F-35C will be rolled out next week. It is billed to offer the U.S. Navy a “day one” of the war combat aircraft. ">
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What will support the F-35C?

July 23, 2009 (by Eric L. Palmer) - The U.S. Navy aircraft carrier variant of the Joint Strike Fighter known as the F-35C will be rolled out next week. It is billed to offer the U.S. Navy a “day one” of the war combat aircraft.

Artist's impression of an F-35C right after take-off from an aircraft carrier.

With shaky and uncertain defense budgets being a given for the future, this could cause a bit of a dilemma on how to best support an F-35C strike package with off-board platforms.

First, the escort jammer that will fly off of the carrier deck is too slow and was delivered with yesterdays jammer system. Relevant if you are going up against a second or third string air defense on par with Allied Force 1999. Not so good if you are looking at the emerging threats in the Pacific Rim over the next 20 years.

Really, the F-35C will be long over the hill and far far down range before the EA-18G can be of any use. The EA-18G won’t have the range or useful jamming gear. And, if the EA-18G does some how get the next gen jammer, it will still be an escort jammer that will be too slow and too short on legs.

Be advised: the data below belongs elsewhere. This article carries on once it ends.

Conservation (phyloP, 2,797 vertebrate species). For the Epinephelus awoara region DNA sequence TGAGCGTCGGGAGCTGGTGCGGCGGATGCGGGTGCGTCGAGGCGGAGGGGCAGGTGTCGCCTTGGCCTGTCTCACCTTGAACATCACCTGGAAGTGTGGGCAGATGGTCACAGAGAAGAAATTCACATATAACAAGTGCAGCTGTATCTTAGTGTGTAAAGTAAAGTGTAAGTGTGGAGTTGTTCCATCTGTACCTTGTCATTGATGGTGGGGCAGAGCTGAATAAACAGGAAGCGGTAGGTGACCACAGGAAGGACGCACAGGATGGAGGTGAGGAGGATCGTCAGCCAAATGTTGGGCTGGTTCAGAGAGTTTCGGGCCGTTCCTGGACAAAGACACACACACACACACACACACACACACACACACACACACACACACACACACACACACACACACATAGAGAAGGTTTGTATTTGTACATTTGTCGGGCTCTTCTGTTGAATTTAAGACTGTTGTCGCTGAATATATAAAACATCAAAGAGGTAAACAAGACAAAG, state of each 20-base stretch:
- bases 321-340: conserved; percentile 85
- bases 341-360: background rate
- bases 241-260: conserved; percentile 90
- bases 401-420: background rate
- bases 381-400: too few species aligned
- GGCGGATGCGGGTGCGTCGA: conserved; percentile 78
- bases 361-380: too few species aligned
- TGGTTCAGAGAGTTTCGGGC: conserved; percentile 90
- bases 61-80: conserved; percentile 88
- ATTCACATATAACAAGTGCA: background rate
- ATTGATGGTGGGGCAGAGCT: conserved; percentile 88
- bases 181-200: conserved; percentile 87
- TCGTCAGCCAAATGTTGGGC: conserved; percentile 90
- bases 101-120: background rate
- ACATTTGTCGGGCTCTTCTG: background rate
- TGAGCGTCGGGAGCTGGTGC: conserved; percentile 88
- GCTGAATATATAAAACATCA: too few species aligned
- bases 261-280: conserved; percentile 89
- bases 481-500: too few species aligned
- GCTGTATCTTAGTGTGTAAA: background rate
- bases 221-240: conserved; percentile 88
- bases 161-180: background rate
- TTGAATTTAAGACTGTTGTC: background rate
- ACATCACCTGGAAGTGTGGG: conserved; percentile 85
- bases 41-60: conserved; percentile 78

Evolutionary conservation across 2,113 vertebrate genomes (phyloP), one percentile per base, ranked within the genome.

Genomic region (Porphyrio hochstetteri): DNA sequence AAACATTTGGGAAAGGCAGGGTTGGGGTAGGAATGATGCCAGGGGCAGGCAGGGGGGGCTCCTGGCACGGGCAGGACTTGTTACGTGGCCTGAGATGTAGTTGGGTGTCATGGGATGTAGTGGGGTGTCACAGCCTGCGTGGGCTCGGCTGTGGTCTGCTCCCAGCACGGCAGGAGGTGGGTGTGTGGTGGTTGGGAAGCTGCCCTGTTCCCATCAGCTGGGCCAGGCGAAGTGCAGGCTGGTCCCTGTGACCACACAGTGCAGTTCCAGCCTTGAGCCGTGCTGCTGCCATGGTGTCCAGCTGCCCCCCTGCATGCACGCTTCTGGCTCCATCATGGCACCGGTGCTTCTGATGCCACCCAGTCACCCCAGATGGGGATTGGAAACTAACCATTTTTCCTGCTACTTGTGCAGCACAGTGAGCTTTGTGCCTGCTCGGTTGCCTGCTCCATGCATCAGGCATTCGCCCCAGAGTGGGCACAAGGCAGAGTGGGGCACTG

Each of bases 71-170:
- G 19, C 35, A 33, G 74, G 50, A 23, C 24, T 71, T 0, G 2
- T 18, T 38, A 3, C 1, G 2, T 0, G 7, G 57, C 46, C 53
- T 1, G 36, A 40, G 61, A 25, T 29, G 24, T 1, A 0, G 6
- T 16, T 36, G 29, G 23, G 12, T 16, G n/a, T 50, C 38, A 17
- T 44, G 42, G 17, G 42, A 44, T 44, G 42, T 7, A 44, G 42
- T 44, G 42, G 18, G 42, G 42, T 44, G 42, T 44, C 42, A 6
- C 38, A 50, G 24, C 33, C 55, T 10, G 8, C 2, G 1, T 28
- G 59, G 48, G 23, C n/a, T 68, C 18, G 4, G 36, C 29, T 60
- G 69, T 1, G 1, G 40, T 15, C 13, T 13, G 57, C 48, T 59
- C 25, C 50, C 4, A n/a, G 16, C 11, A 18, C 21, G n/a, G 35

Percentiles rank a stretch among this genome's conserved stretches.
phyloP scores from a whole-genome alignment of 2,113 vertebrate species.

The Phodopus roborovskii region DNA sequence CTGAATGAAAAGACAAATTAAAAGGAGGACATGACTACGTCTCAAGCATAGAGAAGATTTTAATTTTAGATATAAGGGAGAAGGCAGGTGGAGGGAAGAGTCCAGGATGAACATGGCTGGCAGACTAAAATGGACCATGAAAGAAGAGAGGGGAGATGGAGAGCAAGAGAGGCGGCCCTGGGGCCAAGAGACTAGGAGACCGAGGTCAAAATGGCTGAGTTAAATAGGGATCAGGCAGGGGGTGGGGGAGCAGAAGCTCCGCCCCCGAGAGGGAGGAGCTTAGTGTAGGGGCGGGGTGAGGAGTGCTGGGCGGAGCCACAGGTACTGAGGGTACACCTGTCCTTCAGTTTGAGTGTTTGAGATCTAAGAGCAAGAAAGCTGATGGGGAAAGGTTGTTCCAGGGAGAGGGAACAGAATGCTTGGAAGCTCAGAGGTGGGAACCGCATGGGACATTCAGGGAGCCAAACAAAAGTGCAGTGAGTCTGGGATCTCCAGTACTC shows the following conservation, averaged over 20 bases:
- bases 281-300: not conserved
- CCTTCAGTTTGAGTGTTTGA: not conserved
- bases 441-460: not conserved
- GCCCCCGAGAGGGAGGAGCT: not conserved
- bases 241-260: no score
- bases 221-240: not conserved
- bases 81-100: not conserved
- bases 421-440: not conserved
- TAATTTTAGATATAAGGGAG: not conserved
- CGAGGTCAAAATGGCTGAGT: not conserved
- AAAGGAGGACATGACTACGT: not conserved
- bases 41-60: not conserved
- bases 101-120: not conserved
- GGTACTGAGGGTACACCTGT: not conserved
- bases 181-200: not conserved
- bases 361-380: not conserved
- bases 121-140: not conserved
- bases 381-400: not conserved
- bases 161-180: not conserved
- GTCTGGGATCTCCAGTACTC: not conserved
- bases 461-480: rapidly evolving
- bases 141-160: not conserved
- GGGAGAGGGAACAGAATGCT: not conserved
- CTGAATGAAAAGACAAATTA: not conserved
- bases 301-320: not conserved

What to do? It may be time to call on a variety of 737 variants based on the P-8 and even possibly the Wedgetail. Wedgetail because it proves the aircraft can fly with a really odd looking shape. Where the shape wouldn’t be to support airborne early warning but instead would be a quality stand-off jammer that could blanket or focus along a very wide band of enemy radar threats at significant range.

This isn’t too far fetched given the future threats and the USAFs inability to come up with useful joint support. It may get bad enough where the U.S. Navy has to come up with their own wide-body large air-to-air refueling aircraft for dedicated carrier operations. An F-35C is going to need lots of refueling support. The aircraft can start a sortie carrying almost 10 tons of gas.

It is yet to be seen how the F-35C will prove itself. A U.S. Navy OPEVAL is a long way off. Starting now on what kind of tanking the U.S. Navy can depend on and what kind of real stand-off jamming they can come up with is a good idea. With unstable defense budgets looming, depending on other services for joint support of carrier operations may be a pretty weak plan. Just as important, the UCAS-N operating off of a carrier is far from a done deal.

We are seeing huge old reliable paradigms at risk. With future defense budgets having lots of questions marks around them, expect to see a whole bunch of new unknowns appear when figuring out how to best use the F-35C against high end threats.

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